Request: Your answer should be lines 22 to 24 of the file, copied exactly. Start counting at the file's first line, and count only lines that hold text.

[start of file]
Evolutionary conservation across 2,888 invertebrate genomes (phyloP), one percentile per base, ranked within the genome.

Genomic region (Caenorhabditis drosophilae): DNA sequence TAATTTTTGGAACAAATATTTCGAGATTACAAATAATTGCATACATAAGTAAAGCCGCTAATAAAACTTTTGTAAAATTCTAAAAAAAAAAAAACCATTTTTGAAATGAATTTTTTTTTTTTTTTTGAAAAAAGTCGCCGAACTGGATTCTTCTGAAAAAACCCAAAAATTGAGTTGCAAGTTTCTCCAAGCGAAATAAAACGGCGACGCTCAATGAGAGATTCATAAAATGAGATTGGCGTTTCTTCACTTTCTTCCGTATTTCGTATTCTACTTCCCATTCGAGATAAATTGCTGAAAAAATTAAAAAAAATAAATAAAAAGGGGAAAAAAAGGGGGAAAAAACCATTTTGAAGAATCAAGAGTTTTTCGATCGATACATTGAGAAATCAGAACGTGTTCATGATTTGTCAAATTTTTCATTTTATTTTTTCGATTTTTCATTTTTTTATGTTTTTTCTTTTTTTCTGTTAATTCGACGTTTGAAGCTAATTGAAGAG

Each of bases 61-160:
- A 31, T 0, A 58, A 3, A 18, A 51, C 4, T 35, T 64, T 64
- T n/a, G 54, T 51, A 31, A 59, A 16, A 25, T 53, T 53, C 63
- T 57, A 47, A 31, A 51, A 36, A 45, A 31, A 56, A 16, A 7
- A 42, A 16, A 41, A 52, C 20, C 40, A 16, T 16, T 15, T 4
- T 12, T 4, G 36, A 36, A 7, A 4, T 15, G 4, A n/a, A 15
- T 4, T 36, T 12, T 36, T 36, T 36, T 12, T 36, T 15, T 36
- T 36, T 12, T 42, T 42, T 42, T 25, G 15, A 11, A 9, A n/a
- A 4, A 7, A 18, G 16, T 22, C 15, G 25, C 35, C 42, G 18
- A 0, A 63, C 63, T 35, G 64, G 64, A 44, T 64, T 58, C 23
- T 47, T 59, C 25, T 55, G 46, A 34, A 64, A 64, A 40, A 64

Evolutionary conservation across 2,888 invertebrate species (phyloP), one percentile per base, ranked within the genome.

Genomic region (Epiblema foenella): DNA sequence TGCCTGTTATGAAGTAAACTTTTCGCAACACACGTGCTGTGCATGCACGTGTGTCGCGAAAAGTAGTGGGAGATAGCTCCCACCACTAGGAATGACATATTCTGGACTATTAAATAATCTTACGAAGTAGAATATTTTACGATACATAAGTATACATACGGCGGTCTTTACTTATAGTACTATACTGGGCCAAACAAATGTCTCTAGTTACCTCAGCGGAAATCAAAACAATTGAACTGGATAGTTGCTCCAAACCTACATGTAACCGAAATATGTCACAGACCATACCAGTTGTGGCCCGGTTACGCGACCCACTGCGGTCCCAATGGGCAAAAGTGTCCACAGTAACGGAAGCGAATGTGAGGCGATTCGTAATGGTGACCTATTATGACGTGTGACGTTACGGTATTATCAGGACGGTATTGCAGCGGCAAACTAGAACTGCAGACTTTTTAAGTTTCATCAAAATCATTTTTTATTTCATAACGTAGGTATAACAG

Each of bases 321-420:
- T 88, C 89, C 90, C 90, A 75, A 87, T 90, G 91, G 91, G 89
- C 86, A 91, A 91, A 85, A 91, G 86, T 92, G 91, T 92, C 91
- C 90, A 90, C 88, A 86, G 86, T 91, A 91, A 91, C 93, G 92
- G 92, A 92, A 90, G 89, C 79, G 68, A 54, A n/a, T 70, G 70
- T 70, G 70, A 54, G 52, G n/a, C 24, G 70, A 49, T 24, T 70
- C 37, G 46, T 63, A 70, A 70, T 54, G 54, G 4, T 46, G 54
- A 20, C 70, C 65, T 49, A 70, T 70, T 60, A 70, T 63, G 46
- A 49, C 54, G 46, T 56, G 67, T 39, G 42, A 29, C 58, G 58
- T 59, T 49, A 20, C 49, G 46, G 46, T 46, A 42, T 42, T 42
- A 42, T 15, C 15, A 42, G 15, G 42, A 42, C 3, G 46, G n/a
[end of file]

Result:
- C 37, G 46, T 63, A 70, A 70, T 54, G 54, G 4, T 46, G 54
- A 20, C 70, C 65, T 49, A 70, T 70, T 60, A 70, T 63, G 46
- A 49, C 54, G 46, T 56, G 67, T 39, G 42, A 29, C 58, G 58